In walking through the heavy, black curtains that separate the Gwangju Biennial Museum lobby from the initial space of the exhibition, one is faced with excellence. So little separates the two worlds that are so dissimilar sensorialy. The experience is akin to slipping into the wizardry land of Harry Potter through the workaday London Victoria Train Station door.
Once inside, it is easy to imagine oneself within a passage in a cave and in leaving the natural light and vast openness of the lobby behind. The walls of the room-cum-antechamber form an arch just over one’s head and eerie sounds fill the air. The path is barely discernible in the dim light from an array of images that are projected onto the walls.
These signifiers seek to communicate to the viewer the earliest of human messages. The hyper-organicity of their shapes and patterns call up the notion of time and immemorial, or on a more personal note, the sacred “Dream World” of Australian aborigines. All together, the images are mystifying and calming in equal measures.
In contrast, the next space has an extremely high ceiling and is the size of a large warehouse. The space is dark, although not as dark as the cave. The senses are engaged again in a play of images. The dialogue is less intense than that of the previous images but equally involving. The story now encompasses people in movement. Animated figures of women, men and children walk the walls of the room. The figures are faceless and decidedly unremarkable in appearance. Some stride with noticeable purpose, whereas others are seemingly less driven. This drama may be a portrayal of how humans are caught in the embrace of the march of time.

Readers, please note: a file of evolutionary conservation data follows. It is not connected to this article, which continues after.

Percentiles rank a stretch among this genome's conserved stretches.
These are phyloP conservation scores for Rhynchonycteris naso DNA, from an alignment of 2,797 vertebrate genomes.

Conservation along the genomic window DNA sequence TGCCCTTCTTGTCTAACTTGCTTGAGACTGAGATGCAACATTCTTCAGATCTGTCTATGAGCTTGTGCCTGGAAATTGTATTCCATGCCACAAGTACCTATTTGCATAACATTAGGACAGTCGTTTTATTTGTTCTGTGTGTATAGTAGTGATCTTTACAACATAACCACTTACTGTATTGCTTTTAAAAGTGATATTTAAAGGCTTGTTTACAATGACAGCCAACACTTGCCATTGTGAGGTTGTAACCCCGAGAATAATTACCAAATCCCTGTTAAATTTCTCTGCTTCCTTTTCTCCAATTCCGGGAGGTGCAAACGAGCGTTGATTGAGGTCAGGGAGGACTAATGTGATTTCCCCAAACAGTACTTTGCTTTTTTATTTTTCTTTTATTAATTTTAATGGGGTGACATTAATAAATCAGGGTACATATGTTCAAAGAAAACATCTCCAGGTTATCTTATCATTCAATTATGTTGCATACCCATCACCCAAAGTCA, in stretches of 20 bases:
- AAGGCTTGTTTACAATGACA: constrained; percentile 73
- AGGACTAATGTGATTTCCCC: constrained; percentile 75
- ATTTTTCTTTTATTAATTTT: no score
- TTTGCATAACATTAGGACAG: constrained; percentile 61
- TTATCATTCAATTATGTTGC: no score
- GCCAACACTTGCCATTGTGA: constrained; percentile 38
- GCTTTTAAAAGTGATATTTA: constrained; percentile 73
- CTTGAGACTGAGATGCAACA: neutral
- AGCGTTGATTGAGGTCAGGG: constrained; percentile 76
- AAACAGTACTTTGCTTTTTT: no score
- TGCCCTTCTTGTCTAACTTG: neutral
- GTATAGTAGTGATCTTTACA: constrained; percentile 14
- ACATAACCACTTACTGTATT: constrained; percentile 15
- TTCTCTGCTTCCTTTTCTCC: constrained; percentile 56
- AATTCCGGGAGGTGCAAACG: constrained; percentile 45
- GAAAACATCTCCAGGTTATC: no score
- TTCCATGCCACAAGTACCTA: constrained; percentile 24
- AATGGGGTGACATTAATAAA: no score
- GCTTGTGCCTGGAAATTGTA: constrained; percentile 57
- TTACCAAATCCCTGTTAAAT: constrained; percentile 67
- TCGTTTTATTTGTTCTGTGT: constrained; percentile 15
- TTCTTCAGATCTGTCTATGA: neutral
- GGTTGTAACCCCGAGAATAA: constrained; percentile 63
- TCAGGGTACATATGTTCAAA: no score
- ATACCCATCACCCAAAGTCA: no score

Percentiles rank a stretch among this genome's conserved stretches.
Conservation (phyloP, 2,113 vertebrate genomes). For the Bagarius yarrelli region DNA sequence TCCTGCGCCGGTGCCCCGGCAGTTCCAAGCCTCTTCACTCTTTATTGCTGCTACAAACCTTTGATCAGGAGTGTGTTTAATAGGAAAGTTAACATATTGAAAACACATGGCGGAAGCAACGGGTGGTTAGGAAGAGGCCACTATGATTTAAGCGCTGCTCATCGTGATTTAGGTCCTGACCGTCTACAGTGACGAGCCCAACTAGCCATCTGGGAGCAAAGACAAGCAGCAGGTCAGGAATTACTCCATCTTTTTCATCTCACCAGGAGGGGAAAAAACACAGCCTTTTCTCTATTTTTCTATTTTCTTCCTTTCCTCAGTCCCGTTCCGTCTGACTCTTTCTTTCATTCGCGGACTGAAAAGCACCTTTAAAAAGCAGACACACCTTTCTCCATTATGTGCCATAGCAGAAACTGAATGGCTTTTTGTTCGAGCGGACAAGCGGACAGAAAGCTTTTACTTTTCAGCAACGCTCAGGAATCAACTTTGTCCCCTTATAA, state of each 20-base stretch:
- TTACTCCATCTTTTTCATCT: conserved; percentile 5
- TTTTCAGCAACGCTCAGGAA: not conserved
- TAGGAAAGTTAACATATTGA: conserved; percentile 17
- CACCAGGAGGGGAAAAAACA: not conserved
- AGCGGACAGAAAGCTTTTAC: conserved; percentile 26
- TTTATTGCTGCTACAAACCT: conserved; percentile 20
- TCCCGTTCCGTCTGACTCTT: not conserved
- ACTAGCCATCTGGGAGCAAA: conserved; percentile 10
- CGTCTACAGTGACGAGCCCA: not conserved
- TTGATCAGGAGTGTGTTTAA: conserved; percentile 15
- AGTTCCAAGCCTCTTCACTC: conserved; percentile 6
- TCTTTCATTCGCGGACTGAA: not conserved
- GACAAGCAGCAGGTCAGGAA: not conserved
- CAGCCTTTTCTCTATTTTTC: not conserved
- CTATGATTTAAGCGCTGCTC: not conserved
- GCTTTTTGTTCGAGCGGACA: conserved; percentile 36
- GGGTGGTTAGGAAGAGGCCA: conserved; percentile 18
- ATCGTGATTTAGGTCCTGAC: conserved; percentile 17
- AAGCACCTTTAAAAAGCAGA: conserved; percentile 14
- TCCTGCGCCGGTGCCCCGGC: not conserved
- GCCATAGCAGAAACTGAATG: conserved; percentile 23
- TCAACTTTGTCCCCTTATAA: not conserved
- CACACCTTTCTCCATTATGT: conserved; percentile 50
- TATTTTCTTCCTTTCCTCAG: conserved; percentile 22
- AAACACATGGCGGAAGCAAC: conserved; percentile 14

The section that follows is brightly lit and uplifting. Personally, memories of the happy times in nursery school, Humpty Dumpty and other pleasures are all-consuming. They provide an admittedly sentimental response to the yellow plastic globes in their myriad of sizes that form the central point of this installation. To celebrate the whimsical in an accessible and current fashion was surely the ambition of the artist who so playfully introduced her “emograms” to the visitor. She used fonts in the dearest manner in the design of faces for her little creations. However, most important is how the sincerity of her project belies the latter’s cuteness. At least one face mirrors a feeling that some at the proverbial dinner table would be aghast to hear discussed.
A large, silver metal-plated globe rests on the floor of the small, very dark, adjacent room. This arrangement, together with the simplicity of its handmade construction, imbues the work with a certain solemnity. It welcomes the viewer who approaches it with a soft illuminating glow. In contemplating the piece, it would be easy to imagine oneself in the presence of a Buddha.
In short, the human capacity of design speaks again. The exhibition’s ode to Bauhaus provides a further example. The chronology of this historic design movement reveals its historic project. To combine antique pieces and new pieces adds depth to the richly adorned display. Indeed, the seduction of the viewer is complete. Consequently, one finds oneself in an intimate exchange with modernism in its purest expression.
At the same time, one might wonder whether masculinity, however subconscious and genteel, should consider its values to rank that of intelligence and purity. The sensuality of the furniture bears resemblance to that of agile, nude, male bodies in a forest that have caught one’s eye by chance.
All in all, there are numerous, smaller pieces on display whose vitality is staggering. Others are awe-inspiring in the simple beauty of their work, whether they are drawings of bicycles and motorcycles of tomorrow or traditional-Korean-painting-inspired patterns that adorn luxury purses. It is a challenge to draw the line between design and art as categories.
To conclude, Gwangju Design Biennale Exhibition 2019 was brilliant in its conception and execution as a compassionate act to urge humanity ahead. Perhaps, hope does exist.
Tickets to the event cost 13,000 won for adults, 6,000 won for teenagers and 4,000 won for children aged 4-12 and can be purchased online here.
Photos courtesy of W.I. Archie